12. A method in accordance with claim 11 in which the density difference between the glass pellets and the leak-off liquid is adjusted to be no greater than about 50 percent and the leak-olf liquid is a weighted water solution.
13. A method in accordance with claim 11 in which the glass pellets are hardened, low-density, slag-type glass.
14. A method in accordance with claim 11 in which the pellets in the first layer adjacent the cavity wall are from 2 to 4 times the 90 percentile point on the formation sieve analysis and the pellets in each succeeding layer a-re from 2 to 6 times larger than the pellets in the irnmediately preceding layer.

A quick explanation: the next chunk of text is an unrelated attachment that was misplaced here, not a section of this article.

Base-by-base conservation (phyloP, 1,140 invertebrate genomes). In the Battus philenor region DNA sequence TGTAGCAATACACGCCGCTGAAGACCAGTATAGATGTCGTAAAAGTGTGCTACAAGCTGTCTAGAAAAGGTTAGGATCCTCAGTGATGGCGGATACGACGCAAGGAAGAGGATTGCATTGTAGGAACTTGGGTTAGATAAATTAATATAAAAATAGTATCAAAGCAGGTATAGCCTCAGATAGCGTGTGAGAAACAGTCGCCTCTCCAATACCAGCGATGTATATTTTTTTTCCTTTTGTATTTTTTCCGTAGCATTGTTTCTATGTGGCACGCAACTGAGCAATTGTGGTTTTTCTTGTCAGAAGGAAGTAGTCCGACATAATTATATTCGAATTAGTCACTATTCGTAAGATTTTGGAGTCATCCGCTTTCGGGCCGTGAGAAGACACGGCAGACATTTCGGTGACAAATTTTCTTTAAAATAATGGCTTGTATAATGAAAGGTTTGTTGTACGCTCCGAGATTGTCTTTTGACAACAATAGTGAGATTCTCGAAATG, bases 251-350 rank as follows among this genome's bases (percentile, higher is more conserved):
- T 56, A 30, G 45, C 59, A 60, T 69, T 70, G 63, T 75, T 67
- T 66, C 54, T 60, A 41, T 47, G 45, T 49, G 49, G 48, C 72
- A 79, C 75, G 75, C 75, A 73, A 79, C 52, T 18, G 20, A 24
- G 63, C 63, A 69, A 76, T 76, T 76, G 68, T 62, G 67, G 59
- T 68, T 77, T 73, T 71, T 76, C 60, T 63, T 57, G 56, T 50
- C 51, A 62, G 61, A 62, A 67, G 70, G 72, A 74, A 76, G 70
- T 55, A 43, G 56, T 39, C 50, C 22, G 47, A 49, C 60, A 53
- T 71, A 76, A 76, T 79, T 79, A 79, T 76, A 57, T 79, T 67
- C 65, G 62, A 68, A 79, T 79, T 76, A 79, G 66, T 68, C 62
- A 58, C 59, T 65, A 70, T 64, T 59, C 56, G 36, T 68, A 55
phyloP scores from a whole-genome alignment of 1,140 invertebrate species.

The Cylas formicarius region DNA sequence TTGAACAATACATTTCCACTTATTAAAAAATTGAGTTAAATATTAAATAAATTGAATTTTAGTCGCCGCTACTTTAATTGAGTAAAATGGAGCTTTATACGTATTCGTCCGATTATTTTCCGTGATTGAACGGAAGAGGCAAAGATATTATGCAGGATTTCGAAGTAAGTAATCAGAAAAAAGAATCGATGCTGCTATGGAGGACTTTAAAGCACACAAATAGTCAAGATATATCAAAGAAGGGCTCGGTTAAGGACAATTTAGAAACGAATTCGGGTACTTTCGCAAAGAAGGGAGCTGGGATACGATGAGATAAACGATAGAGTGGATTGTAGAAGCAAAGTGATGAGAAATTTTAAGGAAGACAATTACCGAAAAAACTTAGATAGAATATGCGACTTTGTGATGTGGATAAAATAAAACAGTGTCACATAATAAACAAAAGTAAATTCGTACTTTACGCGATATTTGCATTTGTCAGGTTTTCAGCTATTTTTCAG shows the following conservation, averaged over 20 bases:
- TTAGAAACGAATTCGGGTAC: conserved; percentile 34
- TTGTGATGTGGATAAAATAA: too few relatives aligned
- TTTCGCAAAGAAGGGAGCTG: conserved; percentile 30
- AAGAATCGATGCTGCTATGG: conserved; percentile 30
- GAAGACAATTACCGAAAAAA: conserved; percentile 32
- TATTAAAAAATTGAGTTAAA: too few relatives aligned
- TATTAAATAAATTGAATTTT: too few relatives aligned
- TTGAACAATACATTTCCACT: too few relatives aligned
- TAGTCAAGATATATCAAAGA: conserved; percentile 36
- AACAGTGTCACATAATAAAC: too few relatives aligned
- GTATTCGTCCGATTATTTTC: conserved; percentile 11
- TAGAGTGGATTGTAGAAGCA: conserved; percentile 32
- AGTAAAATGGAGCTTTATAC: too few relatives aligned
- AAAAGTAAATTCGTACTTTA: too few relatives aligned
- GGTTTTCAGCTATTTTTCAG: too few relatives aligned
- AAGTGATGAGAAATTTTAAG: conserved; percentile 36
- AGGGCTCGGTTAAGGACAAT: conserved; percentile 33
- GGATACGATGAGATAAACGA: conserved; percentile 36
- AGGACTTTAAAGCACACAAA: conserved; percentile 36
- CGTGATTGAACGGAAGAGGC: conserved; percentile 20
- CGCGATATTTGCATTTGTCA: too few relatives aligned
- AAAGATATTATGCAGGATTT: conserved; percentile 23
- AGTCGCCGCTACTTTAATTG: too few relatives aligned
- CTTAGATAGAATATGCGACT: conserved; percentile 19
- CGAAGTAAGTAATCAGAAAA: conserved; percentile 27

15. A gravel pack of high integrity in a cavity formed in an oil-producing formation surrounding production tubing in a borehole lcomprising a series of at least two layers of discrete, rigid, substantially spherical glass pellets substantially uniform in size in each layer and of increasing size from layer to layer in a direction from the cavity Wall to the production tubing, said pack characterized by a high permeability and by the absence of voids, plugs and fragmented pellets, and said production tubing comprising an expandable liner which applies pressure laterally against the pack to force the pack against the cavity wall at a pressure from about 0.5 to 1.1 times the overburden pressure.
References Cited CHARLES E. OCONNELL, Primary Examiner.
DAVID H. BROWN, Examiner.